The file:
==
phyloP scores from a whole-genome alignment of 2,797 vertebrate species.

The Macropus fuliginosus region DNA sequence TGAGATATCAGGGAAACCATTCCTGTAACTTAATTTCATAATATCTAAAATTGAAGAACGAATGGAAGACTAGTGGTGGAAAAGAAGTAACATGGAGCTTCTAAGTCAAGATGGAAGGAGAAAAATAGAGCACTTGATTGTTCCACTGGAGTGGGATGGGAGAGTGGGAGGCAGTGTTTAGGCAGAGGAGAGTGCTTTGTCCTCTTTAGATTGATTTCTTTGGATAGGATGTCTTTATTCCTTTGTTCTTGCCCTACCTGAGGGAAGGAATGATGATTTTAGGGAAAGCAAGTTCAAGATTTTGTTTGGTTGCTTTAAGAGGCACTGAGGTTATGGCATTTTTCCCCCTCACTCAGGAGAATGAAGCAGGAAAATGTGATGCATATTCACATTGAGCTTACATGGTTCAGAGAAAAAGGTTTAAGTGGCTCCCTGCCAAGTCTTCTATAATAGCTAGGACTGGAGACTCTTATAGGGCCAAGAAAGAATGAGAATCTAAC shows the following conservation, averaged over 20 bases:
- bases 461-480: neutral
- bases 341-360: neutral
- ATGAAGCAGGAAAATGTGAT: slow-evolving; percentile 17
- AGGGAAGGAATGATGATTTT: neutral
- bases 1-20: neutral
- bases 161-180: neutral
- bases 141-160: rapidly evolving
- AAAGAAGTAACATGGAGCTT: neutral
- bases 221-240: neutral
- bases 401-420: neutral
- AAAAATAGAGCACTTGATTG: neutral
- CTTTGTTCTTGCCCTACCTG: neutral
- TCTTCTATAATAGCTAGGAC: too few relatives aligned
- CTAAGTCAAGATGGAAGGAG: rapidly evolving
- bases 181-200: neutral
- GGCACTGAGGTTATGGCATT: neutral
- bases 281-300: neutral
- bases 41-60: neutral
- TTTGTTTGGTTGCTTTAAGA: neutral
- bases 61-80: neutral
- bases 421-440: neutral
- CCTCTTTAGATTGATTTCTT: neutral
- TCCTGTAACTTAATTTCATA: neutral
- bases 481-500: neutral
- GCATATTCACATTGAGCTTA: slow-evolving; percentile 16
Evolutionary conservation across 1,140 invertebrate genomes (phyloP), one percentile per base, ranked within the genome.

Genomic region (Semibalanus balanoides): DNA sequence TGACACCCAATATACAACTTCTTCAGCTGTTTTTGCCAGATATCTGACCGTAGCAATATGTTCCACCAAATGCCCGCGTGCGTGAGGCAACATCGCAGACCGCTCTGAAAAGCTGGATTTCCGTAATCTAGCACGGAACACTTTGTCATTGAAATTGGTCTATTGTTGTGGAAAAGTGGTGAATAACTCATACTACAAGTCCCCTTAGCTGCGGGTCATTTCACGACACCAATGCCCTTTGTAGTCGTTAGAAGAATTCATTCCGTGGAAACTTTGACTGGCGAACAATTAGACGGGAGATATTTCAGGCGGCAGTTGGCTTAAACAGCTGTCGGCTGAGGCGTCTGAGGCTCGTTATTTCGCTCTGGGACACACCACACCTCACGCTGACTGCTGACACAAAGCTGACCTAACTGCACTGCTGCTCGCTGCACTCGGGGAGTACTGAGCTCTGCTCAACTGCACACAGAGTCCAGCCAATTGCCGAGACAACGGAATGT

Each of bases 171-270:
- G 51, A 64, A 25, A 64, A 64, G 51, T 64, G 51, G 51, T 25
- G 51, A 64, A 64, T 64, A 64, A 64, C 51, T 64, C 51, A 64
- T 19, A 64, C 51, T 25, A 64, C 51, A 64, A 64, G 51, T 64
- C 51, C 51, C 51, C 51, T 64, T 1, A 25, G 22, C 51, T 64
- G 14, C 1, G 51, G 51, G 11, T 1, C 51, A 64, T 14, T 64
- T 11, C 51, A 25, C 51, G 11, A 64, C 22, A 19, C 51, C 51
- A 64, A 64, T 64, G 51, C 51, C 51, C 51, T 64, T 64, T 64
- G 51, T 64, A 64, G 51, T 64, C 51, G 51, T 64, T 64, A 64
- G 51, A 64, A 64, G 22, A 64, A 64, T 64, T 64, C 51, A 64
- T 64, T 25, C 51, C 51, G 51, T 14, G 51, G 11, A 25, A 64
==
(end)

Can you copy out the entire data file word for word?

phyloP scores from a whole-genome alignment of 2,797 vertebrate species.

The Macropus fuliginosus region DNA sequence TGAGATATCAGGGAAACCATTCCTGTAACTTAATTTCATAATATCTAAAATTGAAGAACGAATGGAAGACTAGTGGTGGAAAAGAAGTAACATGGAGCTTCTAAGTCAAGATGGAAGGAGAAAAATAGAGCACTTGATTGTTCCACTGGAGTGGGATGGGAGAGTGGGAGGCAGTGTTTAGGCAGAGGAGAGTGCTTTGTCCTCTTTAGATTGATTTCTTTGGATAGGATGTCTTTATTCCTTTGTTCTTGCCCTACCTGAGGGAAGGAATGATGATTTTAGGGAAAGCAAGTTCAAGATTTTGTTTGGTTGCTTTAAGAGGCACTGAGGTTATGGCATTTTTCCCCCTCACTCAGGAGAATGAAGCAGGAAAATGTGATGCATATTCACATTGAGCTTACATGGTTCAGAGAAAAAGGTTTAAGTGGCTCCCTGCCAAGTCTTCTATAATAGCTAGGACTGGAGACTCTTATAGGGCCAAGAAAGAATGAGAATCTAAC shows the following conservation, averaged over 20 bases:
- bases 461-480: neutral
- bases 341-360: neutral
- ATGAAGCAGGAAAATGTGAT: slow-evolving; percentile 17
- AGGGAAGGAATGATGATTTT: neutral
- bases 1-20: neutral
- bases 161-180: neutral
- bases 141-160: rapidly evolving
- AAAGAAGTAACATGGAGCTT: neutral
- bases 221-240: neutral
- bases 401-420: neutral
- AAAAATAGAGCACTTGATTG: neutral
- CTTTGTTCTTGCCCTACCTG: neutral
- TCTTCTATAATAGCTAGGAC: too few relatives aligned
- CTAAGTCAAGATGGAAGGAG: rapidly evolving
- bases 181-200: neutral
- GGCACTGAGGTTATGGCATT: neutral
- bases 281-300: neutral
- bases 41-60: neutral
- TTTGTTTGGTTGCTTTAAGA: neutral
- bases 61-80: neutral
- bases 421-440: neutral
- CCTCTTTAGATTGATTTCTT: neutral
- TCCTGTAACTTAATTTCATA: neutral
- bases 481-500: neutral
- GCATATTCACATTGAGCTTA: slow-evolving; percentile 16
Evolutionary conservation across 1,140 invertebrate genomes (phyloP), one percentile per base, ranked within the genome.

Genomic region (Semibalanus balanoides): DNA sequence TGACACCCAATATACAACTTCTTCAGCTGTTTTTGCCAGATATCTGACCGTAGCAATATGTTCCACCAAATGCCCGCGTGCGTGAGGCAACATCGCAGACCGCTCTGAAAAGCTGGATTTCCGTAATCTAGCACGGAACACTTTGTCATTGAAATTGGTCTATTGTTGTGGAAAAGTGGTGAATAACTCATACTACAAGTCCCCTTAGCTGCGGGTCATTTCACGACACCAATGCCCTTTGTAGTCGTTAGAAGAATTCATTCCGTGGAAACTTTGACTGGCGAACAATTAGACGGGAGATATTTCAGGCGGCAGTTGGCTTAAACAGCTGTCGGCTGAGGCGTCTGAGGCTCGTTATTTCGCTCTGGGACACACCACACCTCACGCTGACTGCTGACACAAAGCTGACCTAACTGCACTGCTGCTCGCTGCACTCGGGGAGTACTGAGCTCTGCTCAACTGCACACAGAGTCCAGCCAATTGCCGAGACAACGGAATGT

Each of bases 171-270:
- G 51, A 64, A 25, A 64, A 64, G 51, T 64, G 51, G 51, T 25
- G 51, A 64, A 64, T 64, A 64, A 64, C 51, T 64, C 51, A 64
- T 19, A 64, C 51, T 25, A 64, C 51, A 64, A 64, G 51, T 64
- C 51, C 51, C 51, C 51, T 64, T 1, A 25, G 22, C 51, T 64
- G 14, C 1, G 51, G 51, G 11, T 1, C 51, A 64, T 14, T 64
- T 11, C 51, A 25, C 51, G 11, A 64, C 22, A 19, C 51, C 51
- A 64, A 64, T 64, G 51, C 51, C 51, C 51, T 64, T 64, T 64
- G 51, T 64, A 64, G 51, T 64, C 51, G 51, T 64, T 64, A 64
- G 51, A 64, A 64, G 22, A 64, A 64, T 64, T 64, C 51, A 64
- T 64, T 25, C 51, C 51, G 51, T 14, G 51, G 11, A 25, A 64